Boosting Employee Morale: What Can You Do?
A workforce that’s demoralised is self-evidently a bad thing. A lack of morale correlates closely with poor mental health, which in turn correlates with poor productivity and absenteeism. Where the problem is systemic, a company might have trouble attracting the best talent. Workers talk, and word that your office is dreary and soul-destroying is likely to spread beyond your premises. Moreover, demoralisation tends to be contagious; if one person in your office is miserable and stressed, then the chances are better than even that this behaviour will spread to other members of your office.
How do we combat these effects?
Having established the many drawbacks to demoralisation, let’s take a look at some of the ways we can deal with them, and thereby ensure that everyone’s kept as happy as can be.
Value your employees
Our first step should be to broadly consider the way the company regards its staff. Are they resources to be extracted? If so, then they’re probably not going to be terribly happy about it.
Fostering job satisfaction often means building a healthy relationship with immediate superiors. That way, management will know of issues as they arise, and employees will feel that they are being taken seriously. In some organisations, this might require a widespread cultural change – but the results are almost always worthwhile.
Invest in the environment
If you’re forced to work in an environment that’s consistently uncomfortable, you’ll become stressed and demoralised. In offices, ergonomics are especially important. Chairs which aren’t properly aligned with computer monitors might cause discomfort and eventual absenteeism. The temperature and humidity in the place is also crucial – even the smallest variance can lead to measurable drops in performance. The investment in modern heating equipment can therefore pay for itself not only in terms of the energy saved, but in the comfort of the workplace.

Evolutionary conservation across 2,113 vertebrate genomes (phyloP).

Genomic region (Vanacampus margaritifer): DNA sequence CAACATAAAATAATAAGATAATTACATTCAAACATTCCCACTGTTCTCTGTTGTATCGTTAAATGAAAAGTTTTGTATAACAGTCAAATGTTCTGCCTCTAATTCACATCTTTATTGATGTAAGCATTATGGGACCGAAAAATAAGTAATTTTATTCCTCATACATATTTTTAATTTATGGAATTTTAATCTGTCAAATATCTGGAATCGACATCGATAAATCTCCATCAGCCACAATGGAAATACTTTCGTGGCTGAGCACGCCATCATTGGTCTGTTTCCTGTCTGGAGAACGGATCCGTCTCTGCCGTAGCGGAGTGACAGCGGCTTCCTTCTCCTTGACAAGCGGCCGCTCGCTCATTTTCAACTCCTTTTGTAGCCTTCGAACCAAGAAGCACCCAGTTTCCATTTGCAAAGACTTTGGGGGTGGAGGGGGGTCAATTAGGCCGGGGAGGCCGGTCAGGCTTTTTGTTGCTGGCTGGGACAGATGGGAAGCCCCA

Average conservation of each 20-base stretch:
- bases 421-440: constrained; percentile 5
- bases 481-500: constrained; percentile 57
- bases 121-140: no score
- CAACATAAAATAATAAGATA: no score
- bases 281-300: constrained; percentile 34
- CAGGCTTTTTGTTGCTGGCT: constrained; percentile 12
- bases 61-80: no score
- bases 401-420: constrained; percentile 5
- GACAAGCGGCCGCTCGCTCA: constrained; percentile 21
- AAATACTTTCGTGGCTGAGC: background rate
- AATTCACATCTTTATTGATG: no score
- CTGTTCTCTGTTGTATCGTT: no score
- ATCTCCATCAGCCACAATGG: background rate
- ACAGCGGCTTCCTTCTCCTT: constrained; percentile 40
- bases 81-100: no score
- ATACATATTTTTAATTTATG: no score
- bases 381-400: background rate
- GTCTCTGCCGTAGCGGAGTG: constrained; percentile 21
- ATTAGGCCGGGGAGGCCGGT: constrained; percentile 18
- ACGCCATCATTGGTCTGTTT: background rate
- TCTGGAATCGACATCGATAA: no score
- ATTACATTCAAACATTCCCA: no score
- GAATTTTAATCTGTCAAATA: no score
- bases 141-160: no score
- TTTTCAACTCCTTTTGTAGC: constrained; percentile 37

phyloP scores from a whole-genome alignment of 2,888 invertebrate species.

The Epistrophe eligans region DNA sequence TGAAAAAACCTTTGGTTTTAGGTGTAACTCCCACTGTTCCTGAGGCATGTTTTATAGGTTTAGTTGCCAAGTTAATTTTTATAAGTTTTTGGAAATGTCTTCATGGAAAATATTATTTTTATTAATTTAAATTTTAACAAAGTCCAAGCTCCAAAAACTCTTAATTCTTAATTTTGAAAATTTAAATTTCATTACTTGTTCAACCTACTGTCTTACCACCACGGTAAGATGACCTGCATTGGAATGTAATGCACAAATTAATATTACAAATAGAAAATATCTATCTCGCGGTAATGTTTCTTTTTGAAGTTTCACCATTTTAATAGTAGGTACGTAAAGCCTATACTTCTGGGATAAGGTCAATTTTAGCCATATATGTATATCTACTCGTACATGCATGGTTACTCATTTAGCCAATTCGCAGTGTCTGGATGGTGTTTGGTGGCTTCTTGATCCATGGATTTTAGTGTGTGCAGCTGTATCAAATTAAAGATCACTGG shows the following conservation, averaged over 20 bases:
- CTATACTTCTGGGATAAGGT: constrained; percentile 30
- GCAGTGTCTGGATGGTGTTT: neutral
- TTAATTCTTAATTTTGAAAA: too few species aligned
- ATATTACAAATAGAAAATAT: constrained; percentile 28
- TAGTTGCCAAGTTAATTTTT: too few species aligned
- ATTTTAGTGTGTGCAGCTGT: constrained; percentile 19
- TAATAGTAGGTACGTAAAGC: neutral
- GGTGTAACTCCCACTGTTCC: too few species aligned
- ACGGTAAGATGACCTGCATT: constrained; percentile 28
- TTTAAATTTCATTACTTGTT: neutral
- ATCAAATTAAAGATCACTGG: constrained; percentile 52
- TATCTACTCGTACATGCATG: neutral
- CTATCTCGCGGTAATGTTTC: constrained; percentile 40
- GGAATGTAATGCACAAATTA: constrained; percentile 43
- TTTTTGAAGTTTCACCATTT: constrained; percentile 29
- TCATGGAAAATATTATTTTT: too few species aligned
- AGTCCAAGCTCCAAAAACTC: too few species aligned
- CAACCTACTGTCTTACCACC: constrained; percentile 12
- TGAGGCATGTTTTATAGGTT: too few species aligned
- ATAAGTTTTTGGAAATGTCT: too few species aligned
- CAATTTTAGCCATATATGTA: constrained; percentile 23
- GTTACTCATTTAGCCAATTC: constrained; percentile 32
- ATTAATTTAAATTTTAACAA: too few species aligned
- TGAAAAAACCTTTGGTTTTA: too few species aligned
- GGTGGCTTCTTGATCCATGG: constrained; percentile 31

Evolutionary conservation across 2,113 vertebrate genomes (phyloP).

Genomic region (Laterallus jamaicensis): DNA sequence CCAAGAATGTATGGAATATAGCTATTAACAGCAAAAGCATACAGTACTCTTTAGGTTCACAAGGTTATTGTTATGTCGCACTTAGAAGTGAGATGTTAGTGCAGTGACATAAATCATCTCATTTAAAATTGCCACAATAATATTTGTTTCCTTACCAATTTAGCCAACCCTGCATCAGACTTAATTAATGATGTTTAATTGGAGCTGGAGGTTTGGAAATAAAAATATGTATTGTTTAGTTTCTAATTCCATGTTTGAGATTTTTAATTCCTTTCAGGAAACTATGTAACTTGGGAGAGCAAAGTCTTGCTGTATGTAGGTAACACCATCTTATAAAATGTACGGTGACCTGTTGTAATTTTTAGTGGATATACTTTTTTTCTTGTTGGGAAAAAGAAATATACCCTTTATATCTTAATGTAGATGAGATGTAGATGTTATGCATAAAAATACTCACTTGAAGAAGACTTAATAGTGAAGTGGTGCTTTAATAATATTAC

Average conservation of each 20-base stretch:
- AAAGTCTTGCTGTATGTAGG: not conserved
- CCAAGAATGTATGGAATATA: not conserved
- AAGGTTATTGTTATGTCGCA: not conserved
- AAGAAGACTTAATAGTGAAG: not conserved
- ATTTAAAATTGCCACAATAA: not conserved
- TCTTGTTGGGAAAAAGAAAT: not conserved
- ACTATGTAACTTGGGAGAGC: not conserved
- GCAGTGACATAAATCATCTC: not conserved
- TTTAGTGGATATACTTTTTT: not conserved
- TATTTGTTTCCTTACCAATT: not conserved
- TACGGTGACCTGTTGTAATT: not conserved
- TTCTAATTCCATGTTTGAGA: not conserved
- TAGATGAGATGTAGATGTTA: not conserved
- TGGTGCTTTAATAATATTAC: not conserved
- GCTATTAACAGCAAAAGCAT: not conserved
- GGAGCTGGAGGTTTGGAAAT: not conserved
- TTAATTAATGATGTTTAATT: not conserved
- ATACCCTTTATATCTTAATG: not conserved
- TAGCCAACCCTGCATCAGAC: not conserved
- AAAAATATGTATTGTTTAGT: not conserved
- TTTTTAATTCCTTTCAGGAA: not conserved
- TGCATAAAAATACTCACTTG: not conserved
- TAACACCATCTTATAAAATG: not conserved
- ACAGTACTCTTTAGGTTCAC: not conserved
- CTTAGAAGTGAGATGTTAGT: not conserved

Provide a chance for advancement
When you’re stuck in a rut, depression can often result. And what incentive is there to give everything to a cause, if you feel that you’re never going to get anything back? A lack of motivation often results from the feeling that effort is not being rewarded. Thus it’s critical that employees are given a chance to better themselves. This might mean paying for junior employees to undertake training; or it might simply mean hiring internally whenever a vacancy in management needs to be filled.
Everyone likes perks. Company cars, team-building retreats, even new stationary for reception can make a difference. Performance-related bonuses can also help to provide the right incentives, particularly around Christmas time.
Some employees don’t know when to take a break. Constant concentration is, in the long term, unsustainable. According to law, workers need a 20-minute break, uninterrupted, during every eight-hour shift. This should be considered a bare minimum. The benefits of regular, structured breaks are many, and impossible to ignore.